Heart This Food

Five foods to keep your ticker healthy

Prerna Singh Butalia Updated: Sep 27, 2018 18:32:54 IST
Heart This Food

The American Heart Association says that diet is the cornerstone of cardiovascular disease prevention and treatment. "The guidelines for a heart-healthy diet are simple: keep it high-fibre, antioxidant-rich, low-sodium and low-cholesterol; crank up the potassium; avoid trans fats and limit packaged foods. Those with markers of poor cardiac health need to take special care to ensure their diet is rich in omega-3 fats and fibre," says Dr Anil Sharma, interventional cardiologist, Lilavati Hospital and Research Centre, Mumbai. Enrich your diet with these five foods that love your heart.


Rx Effect: Reduces blood pressure and atherosclerosis (plaque build-up)Allicin, a chemical found in freshly crushed garlic, has anti-inflammatory and anti-hypertensive properties and prevents clotting. A 2016 Journal of Nutrition study revealed that garlic supplements could regulate slightly elevated cholesterol levels and lower blood pressure in people with hypertension.

Walnuts and almonds

Rx Effect: Reduce low-density lipoprotein (LDL) and fatal arrhythmias Polyunsaturated fats or good fats can take the credit for the favourable reputation of these nuts. They help lower cholesterol and reduce inflammation. Bursting with omega-3 fatty acids, fibre, vitamin E and folate, almonds and walnuts reduce the absorption of cholesterol into the blood stream. The plant sterols in these nuts encourage the liver to make less 'bad' LDL and more 'good' HDL (high-density lipoproteins). A study by the Imperial College London found that eating a handful of nuts (about 20 g) a day could cut the risk of heart disease by 30 per cent, cancer by 15 per cent and diabetes by 40 per cent.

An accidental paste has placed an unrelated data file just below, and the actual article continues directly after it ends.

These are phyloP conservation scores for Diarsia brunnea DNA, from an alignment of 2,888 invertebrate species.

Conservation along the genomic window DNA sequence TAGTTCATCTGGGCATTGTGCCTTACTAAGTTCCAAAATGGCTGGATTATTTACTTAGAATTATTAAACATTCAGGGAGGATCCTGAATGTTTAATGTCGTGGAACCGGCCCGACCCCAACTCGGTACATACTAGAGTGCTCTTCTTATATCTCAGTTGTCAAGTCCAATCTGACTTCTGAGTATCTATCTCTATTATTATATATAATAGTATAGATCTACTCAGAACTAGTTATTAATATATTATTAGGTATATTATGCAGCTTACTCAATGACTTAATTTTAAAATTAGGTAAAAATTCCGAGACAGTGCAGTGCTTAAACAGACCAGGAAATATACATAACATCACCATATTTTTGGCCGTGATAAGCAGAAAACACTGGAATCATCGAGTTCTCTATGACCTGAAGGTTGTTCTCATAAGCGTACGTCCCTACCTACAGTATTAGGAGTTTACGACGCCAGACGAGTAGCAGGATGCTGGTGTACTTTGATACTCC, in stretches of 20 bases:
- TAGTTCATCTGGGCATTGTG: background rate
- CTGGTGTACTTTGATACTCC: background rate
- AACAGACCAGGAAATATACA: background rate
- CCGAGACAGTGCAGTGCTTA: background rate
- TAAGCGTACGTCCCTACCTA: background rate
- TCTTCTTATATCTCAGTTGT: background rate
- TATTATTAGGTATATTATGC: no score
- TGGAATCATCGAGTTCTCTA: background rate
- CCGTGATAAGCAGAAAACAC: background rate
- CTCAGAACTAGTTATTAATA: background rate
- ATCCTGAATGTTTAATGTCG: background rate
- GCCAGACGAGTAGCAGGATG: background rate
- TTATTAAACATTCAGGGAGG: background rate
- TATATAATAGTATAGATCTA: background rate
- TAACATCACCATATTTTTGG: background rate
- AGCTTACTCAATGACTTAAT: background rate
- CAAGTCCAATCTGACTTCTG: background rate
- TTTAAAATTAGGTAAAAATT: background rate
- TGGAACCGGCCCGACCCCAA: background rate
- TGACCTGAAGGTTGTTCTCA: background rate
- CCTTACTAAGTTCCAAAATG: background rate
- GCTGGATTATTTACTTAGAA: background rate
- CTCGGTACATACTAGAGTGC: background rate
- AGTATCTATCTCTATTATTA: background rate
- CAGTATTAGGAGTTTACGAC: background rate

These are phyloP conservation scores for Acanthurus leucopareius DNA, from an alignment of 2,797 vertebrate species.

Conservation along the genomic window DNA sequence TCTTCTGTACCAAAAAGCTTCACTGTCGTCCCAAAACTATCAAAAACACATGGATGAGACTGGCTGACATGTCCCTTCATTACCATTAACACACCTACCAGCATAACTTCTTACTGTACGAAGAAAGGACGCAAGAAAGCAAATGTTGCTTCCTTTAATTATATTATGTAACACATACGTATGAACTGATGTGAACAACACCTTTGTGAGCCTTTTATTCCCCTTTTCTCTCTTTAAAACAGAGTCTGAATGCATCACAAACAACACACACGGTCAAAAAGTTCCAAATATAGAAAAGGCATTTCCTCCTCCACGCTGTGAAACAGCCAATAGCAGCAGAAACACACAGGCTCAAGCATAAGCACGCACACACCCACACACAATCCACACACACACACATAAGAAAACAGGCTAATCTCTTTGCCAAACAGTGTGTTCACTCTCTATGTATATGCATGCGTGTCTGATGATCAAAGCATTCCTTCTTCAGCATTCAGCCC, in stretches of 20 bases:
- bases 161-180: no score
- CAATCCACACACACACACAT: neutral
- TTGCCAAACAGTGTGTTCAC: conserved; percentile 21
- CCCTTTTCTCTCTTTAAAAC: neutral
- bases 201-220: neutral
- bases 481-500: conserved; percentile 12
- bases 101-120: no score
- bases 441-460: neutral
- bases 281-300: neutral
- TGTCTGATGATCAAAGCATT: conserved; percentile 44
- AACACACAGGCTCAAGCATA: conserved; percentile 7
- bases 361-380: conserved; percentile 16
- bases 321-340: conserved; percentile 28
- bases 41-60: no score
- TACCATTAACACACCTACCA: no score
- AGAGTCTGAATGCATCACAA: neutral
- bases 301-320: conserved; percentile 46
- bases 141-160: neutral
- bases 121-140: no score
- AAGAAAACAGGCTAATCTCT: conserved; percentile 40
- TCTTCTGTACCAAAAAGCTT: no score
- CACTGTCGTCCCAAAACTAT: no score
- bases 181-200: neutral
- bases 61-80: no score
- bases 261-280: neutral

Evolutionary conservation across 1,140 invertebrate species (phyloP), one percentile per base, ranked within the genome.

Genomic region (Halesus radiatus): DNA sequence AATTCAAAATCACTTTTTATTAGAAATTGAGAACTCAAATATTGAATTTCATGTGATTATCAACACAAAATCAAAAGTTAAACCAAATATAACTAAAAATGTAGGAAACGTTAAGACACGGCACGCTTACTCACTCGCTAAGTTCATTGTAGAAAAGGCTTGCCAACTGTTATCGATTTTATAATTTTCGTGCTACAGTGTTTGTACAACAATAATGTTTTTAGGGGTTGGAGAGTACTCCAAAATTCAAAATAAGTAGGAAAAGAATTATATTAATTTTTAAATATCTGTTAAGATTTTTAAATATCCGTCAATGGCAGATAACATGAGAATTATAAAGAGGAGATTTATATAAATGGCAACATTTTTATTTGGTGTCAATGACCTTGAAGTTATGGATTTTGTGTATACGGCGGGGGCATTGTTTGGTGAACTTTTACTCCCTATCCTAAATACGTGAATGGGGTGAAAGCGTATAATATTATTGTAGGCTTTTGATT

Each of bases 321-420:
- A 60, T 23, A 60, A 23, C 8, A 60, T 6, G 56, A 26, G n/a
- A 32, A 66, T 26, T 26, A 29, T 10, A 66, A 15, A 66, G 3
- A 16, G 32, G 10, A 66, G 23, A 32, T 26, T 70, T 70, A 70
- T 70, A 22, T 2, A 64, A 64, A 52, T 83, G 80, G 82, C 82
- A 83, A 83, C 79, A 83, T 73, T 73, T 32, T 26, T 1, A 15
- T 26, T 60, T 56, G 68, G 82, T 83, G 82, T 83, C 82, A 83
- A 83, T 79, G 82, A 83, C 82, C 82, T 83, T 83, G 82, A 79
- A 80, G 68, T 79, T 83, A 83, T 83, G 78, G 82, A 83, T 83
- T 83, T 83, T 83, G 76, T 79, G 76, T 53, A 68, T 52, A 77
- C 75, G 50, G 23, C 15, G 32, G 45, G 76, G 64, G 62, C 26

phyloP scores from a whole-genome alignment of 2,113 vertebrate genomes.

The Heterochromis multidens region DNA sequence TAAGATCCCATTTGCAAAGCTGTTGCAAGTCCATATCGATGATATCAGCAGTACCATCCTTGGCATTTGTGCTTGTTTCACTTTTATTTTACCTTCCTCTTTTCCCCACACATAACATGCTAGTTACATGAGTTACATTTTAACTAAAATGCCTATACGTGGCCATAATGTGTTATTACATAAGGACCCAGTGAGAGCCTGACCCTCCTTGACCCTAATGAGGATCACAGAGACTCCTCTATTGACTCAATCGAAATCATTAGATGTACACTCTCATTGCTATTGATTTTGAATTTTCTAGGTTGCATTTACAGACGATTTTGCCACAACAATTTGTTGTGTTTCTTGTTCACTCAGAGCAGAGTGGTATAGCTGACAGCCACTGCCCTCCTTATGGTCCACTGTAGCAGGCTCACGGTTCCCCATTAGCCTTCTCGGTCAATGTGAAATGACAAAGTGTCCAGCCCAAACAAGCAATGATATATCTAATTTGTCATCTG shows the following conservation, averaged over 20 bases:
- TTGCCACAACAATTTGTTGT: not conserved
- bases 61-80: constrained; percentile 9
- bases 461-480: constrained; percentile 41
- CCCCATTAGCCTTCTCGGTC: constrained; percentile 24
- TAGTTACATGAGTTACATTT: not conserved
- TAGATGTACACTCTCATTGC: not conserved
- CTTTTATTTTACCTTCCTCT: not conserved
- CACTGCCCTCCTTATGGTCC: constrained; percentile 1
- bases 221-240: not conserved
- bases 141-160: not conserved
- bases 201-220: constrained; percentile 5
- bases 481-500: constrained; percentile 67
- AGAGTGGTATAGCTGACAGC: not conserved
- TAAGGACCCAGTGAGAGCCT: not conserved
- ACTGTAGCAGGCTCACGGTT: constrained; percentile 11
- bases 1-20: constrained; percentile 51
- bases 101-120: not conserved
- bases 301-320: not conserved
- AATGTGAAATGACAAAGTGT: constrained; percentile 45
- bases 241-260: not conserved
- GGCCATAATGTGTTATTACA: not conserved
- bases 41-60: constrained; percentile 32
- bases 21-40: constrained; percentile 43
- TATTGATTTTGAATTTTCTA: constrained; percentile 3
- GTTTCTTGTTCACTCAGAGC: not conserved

Healthy oils

Rx Effect: Healthy cholesterol levels Use a combination of polyunsatu-rated fatty acids (PUFAs), like sun-flower oil or safflower oil; and monounsaturated fatty acids (MUFAs), like rice bran oil, sesame oil, groundnut oil, mustard oil and extra-virgin olive oil. MUFAs and PUFAs help maintain healthy cholesterol levels, and reduce the risk of stroke and heart disease. "Limit oil intake to 15 ml a day. If you are using two types of oil, as recommended for cardiac health, use 75 per cent of sesame oil and 25 per cent of sunflower oil. Keep them separate and use for different dishes," says Dharini Krishnan, Chennai-based nutritionist.

Oats and millets

Rx Effect: Lower cholesterol and blood pressure High-fibre wholegrains help regulate cholesterol, insulin and triglyceride levels. An analysis of seven major studies showed that people who ate 2.5 or more servings of wholegrains daily were 21 per cent less likely to suffer from cardiac complications, as compared to those who ate less than two servings a week. Oats and millets are also rich in potassium, a vasodilator [dilates blood vessels, reducing blood pressure].  "Eat 20-30 g of fibre daily. Use whole pulses while cooking and add fenugreek seeds to curries as they have a positive impact on cholesterol," says Krishnan.


Rx Effect: Lowers triglycerides, raises HDLOmega-3, found in fish, prevents clots and regulates cholesterol and fats in blood. "Omega fats lower triglyceride levels and 'bad' cholesterol. It works on the conversion of LDL and helps the body flush it," says Sharma. Krishnan recommends rohu, surmai (king fish) and hilsa to reduce exposure to fish contaminated with heavy metals and advises, "Consume 100 g of fish twice a week to meet your nutritional needs."

With inputs by Gagan Dhillon

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